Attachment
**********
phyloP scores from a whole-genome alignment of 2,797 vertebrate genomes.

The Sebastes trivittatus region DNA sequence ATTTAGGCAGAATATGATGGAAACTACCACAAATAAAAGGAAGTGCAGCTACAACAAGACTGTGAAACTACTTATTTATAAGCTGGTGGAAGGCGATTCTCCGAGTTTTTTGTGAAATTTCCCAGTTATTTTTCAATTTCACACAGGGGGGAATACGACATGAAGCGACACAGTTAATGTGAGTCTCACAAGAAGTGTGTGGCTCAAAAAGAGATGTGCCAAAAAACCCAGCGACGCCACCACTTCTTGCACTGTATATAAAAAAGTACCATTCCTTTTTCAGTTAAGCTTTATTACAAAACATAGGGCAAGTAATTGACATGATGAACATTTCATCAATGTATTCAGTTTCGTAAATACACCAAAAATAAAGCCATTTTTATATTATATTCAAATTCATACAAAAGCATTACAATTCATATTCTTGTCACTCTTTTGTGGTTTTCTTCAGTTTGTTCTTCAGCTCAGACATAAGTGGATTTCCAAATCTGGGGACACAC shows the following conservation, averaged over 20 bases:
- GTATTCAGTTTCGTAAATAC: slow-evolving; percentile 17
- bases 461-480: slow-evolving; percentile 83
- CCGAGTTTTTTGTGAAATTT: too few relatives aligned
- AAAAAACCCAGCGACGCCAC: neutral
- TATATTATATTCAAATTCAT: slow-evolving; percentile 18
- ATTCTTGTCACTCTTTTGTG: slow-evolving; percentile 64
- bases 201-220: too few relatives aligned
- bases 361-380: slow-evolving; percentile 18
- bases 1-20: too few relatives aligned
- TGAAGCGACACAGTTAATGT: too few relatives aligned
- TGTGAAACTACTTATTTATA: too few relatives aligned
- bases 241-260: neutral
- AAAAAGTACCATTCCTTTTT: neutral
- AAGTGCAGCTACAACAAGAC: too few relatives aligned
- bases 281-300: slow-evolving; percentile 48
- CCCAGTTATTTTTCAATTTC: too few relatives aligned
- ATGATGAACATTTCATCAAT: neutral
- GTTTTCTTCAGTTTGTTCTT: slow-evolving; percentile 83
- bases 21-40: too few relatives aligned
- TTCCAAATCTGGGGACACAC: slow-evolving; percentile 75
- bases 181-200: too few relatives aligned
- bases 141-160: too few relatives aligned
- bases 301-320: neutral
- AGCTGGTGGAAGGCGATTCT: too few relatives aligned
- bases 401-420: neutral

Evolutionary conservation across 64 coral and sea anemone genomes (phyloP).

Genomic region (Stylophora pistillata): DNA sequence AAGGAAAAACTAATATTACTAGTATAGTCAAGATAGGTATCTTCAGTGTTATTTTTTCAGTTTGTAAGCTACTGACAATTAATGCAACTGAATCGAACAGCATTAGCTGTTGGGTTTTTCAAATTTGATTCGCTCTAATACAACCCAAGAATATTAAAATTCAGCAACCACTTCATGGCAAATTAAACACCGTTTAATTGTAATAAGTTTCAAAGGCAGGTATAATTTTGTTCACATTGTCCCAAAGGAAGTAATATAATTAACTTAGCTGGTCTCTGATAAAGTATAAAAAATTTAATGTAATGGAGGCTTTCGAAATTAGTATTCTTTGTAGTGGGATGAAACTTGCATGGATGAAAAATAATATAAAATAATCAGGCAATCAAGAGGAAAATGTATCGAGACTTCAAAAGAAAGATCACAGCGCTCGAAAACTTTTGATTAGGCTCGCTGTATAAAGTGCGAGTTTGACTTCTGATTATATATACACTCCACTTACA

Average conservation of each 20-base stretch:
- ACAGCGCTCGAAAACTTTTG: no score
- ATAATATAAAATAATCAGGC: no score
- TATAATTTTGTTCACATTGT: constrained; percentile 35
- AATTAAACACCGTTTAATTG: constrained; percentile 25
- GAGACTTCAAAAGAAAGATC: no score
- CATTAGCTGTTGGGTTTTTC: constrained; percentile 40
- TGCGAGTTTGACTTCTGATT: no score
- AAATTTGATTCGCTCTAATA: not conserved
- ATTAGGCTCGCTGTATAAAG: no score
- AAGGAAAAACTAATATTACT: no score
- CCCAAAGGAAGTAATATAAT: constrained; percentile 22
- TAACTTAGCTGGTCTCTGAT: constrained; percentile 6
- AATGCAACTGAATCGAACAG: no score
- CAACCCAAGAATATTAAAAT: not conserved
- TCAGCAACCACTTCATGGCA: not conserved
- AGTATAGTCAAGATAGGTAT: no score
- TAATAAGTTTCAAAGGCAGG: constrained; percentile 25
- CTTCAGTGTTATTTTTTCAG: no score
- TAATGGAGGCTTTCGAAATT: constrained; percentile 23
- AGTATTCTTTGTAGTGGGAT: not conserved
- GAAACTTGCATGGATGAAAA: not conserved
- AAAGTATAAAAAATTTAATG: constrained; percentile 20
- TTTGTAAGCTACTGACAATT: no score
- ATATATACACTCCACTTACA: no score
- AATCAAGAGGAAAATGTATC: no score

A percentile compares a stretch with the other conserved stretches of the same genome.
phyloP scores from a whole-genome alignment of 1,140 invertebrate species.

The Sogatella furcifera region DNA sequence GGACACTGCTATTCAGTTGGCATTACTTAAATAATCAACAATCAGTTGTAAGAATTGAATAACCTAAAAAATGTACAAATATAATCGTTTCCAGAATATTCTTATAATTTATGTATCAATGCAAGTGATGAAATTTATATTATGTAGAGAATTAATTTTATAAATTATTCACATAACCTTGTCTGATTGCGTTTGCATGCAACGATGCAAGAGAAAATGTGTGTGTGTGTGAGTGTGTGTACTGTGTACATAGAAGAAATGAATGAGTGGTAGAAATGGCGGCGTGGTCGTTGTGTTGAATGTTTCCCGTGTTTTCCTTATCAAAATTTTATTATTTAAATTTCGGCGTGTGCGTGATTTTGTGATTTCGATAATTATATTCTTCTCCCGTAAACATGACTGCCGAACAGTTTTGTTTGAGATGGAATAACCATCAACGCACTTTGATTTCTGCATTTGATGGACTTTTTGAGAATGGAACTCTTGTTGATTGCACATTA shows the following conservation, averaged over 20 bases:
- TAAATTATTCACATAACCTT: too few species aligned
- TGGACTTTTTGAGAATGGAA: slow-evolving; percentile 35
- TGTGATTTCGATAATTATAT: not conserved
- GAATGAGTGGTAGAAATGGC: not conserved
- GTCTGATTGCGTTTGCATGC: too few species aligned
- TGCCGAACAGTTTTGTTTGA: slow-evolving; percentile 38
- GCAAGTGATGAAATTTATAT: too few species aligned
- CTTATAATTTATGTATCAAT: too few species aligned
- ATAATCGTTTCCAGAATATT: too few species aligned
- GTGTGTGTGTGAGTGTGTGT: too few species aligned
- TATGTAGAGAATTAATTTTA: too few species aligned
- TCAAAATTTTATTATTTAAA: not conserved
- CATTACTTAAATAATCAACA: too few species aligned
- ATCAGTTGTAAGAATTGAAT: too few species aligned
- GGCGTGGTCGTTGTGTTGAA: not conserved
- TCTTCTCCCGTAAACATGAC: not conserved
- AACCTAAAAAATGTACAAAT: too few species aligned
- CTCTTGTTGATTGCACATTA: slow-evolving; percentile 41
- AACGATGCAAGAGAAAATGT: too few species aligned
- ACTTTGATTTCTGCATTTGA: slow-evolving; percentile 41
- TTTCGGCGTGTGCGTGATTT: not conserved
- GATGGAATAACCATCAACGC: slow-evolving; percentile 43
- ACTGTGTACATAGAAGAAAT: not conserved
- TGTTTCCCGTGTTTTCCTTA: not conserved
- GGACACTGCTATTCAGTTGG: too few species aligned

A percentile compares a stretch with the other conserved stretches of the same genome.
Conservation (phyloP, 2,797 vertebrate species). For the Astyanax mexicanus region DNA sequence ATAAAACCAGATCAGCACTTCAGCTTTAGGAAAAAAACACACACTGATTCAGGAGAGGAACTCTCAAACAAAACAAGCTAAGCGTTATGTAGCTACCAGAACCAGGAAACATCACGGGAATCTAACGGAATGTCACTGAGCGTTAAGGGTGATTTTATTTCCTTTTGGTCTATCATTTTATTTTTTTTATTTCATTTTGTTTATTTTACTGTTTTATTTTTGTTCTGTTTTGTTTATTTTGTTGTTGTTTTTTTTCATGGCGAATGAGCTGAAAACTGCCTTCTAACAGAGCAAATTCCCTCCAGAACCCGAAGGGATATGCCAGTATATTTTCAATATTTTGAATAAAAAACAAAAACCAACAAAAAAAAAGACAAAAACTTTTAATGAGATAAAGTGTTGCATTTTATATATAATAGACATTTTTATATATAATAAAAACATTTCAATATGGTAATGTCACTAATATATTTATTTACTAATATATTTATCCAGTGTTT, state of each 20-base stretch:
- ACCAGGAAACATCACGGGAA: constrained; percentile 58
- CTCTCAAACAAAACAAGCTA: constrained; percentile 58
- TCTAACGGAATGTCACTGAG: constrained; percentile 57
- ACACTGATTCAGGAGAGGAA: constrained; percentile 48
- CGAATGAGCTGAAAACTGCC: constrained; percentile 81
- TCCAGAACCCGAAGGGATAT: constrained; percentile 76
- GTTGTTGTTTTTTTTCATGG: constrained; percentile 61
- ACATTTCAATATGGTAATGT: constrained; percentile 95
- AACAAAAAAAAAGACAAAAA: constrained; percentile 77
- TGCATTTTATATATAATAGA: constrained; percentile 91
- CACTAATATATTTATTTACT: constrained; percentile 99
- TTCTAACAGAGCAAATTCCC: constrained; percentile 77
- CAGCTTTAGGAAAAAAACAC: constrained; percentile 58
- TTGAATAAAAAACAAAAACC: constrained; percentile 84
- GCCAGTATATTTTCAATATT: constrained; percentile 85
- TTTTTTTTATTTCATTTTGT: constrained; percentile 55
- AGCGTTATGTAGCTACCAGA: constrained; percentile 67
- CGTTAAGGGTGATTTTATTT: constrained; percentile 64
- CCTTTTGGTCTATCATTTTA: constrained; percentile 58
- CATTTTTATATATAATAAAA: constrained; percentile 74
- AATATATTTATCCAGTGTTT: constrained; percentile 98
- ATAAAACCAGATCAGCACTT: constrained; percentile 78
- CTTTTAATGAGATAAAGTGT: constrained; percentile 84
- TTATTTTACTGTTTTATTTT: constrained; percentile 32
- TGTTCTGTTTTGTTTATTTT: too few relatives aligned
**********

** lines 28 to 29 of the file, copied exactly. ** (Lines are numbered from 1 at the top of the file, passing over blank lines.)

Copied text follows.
Evolutionary conservation across 64 coral and sea anemone genomes (phyloP).

Genomic region (Stylophora pistillata): DNA sequence AAGGAAAAACTAATATTACTAGTATAGTCAAGATAGGTATCTTCAGTGTTATTTTTTCAGTTTGTAAGCTACTGACAATTAATGCAACTGAATCGAACAGCATTAGCTGTTGGGTTTTTCAAATTTGATTCGCTCTAATACAACCCAAGAATATTAAAATTCAGCAACCACTTCATGGCAAATTAAACACCGTTTAATTGTAATAAGTTTCAAAGGCAGGTATAATTTTGTTCACATTGTCCCAAAGGAAGTAATATAATTAACTTAGCTGGTCTCTGATAAAGTATAAAAAATTTAATGTAATGGAGGCTTTCGAAATTAGTATTCTTTGTAGTGGGATGAAACTTGCATGGATGAAAAATAATATAAAATAATCAGGCAATCAAGAGGAAAATGTATCGAGACTTCAAAAGAAAGATCACAGCGCTCGAAAACTTTTGATTAGGCTCGCTGTATAAAGTGCGAGTTTGACTTCTGATTATATATACACTCCACTTACA